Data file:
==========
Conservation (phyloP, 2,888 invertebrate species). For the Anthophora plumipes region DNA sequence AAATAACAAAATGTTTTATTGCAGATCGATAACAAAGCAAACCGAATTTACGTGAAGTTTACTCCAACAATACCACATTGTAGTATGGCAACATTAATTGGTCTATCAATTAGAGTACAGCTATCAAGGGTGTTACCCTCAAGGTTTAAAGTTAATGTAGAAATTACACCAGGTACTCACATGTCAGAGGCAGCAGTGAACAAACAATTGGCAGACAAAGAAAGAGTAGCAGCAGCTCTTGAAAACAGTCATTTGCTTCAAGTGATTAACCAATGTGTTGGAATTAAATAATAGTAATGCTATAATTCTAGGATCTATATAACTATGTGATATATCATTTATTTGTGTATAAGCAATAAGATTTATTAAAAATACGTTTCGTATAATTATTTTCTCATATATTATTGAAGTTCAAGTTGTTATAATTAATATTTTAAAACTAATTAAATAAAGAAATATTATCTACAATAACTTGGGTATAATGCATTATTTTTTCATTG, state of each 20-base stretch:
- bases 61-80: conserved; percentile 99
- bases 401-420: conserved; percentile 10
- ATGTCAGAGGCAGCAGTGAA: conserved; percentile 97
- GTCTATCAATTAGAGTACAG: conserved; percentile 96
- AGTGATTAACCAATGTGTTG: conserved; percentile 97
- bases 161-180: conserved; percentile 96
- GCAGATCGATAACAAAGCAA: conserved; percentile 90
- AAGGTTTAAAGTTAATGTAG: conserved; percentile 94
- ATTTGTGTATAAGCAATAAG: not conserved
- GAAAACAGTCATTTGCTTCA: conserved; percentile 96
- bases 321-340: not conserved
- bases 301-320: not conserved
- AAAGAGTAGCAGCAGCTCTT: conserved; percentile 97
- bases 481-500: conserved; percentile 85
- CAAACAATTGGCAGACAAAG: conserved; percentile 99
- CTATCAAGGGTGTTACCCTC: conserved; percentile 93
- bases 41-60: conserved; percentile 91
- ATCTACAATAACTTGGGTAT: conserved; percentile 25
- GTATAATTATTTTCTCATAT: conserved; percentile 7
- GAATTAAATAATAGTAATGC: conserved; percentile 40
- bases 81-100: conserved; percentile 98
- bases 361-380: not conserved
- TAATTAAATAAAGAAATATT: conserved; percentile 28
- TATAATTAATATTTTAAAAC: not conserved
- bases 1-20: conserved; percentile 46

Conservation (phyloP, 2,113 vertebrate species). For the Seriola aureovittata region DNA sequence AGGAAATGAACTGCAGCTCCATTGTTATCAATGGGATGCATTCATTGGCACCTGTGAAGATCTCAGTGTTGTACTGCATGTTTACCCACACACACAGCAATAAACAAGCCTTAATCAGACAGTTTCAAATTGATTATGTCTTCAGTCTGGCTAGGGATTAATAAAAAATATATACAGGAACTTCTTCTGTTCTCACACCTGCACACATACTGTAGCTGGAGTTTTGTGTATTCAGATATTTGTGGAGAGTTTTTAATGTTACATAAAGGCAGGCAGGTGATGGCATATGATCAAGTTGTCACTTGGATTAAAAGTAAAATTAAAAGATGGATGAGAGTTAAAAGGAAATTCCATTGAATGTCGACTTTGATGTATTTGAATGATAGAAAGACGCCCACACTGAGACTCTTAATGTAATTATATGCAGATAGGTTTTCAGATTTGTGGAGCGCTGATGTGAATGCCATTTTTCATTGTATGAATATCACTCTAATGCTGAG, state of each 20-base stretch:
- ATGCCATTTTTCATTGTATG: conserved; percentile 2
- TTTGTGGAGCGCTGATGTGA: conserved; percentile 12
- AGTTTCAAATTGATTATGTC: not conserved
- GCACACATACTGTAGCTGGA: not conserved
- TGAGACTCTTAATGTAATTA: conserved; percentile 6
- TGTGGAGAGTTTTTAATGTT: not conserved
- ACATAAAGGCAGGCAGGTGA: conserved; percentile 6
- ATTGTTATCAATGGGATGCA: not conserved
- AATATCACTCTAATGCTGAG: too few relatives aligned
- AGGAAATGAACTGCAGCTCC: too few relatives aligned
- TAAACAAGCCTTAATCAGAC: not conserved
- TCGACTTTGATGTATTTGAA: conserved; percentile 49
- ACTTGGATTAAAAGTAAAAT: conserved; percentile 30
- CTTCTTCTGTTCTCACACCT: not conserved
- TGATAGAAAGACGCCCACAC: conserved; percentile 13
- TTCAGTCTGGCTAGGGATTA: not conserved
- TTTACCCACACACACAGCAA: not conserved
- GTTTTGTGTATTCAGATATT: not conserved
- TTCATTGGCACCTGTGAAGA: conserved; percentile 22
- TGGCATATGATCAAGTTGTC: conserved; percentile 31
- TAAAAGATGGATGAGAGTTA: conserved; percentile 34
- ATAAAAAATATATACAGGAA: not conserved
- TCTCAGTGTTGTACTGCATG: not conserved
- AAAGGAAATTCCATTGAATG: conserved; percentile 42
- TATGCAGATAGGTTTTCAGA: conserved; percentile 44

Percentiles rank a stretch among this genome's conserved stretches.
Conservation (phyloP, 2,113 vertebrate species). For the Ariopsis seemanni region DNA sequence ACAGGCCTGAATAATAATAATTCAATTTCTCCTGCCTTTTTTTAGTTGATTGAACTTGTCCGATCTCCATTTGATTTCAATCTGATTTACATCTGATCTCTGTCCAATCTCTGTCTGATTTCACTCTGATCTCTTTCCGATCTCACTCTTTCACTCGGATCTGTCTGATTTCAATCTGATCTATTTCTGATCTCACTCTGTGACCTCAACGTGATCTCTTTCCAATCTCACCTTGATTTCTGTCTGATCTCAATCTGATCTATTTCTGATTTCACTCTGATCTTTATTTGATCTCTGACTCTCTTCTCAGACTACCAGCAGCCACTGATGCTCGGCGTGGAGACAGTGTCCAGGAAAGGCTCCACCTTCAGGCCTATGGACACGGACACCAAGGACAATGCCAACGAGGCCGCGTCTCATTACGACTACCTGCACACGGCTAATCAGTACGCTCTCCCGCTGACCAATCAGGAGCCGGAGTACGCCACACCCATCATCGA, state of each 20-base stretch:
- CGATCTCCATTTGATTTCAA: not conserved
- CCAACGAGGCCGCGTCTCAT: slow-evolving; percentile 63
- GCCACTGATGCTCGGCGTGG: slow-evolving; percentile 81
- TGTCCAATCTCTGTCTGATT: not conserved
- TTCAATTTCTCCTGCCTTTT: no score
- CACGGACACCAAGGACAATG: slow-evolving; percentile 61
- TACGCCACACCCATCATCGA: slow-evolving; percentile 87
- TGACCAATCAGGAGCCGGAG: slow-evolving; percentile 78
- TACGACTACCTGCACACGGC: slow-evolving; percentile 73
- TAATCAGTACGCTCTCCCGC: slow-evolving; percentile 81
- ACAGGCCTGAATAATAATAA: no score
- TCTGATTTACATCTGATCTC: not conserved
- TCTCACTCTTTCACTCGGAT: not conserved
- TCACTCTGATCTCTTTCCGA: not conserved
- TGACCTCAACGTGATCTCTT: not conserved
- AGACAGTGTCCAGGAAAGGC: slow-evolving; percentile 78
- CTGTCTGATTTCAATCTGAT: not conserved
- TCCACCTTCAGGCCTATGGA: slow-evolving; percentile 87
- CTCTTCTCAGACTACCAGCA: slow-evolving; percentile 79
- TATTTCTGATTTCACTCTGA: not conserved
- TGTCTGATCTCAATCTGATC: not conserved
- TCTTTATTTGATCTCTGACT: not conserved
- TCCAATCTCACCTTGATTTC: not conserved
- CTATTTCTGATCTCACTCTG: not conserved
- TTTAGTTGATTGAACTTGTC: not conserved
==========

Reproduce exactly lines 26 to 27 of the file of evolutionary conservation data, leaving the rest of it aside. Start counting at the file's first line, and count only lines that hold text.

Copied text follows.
- bases 1-20: conserved; percentile 46

Conservation (phyloP, 2,113 vertebrate species). For the Seriola aureovittata region DNA sequence AGGAAATGAACTGCAGCTCCATTGTTATCAATGGGATGCATTCATTGGCACCTGTGAAGATCTCAGTGTTGTACTGCATGTTTACCCACACACACAGCAATAAACAAGCCTTAATCAGACAGTTTCAAATTGATTATGTCTTCAGTCTGGCTAGGGATTAATAAAAAATATATACAGGAACTTCTTCTGTTCTCACACCTGCACACATACTGTAGCTGGAGTTTTGTGTATTCAGATATTTGTGGAGAGTTTTTAATGTTACATAAAGGCAGGCAGGTGATGGCATATGATCAAGTTGTCACTTGGATTAAAAGTAAAATTAAAAGATGGATGAGAGTTAAAAGGAAATTCCATTGAATGTCGACTTTGATGTATTTGAATGATAGAAAGACGCCCACACTGAGACTCTTAATGTAATTATATGCAGATAGGTTTTCAGATTTGTGGAGCGCTGATGTGAATGCCATTTTTCATTGTATGAATATCACTCTAATGCTGAG, state of each 20-base stretch: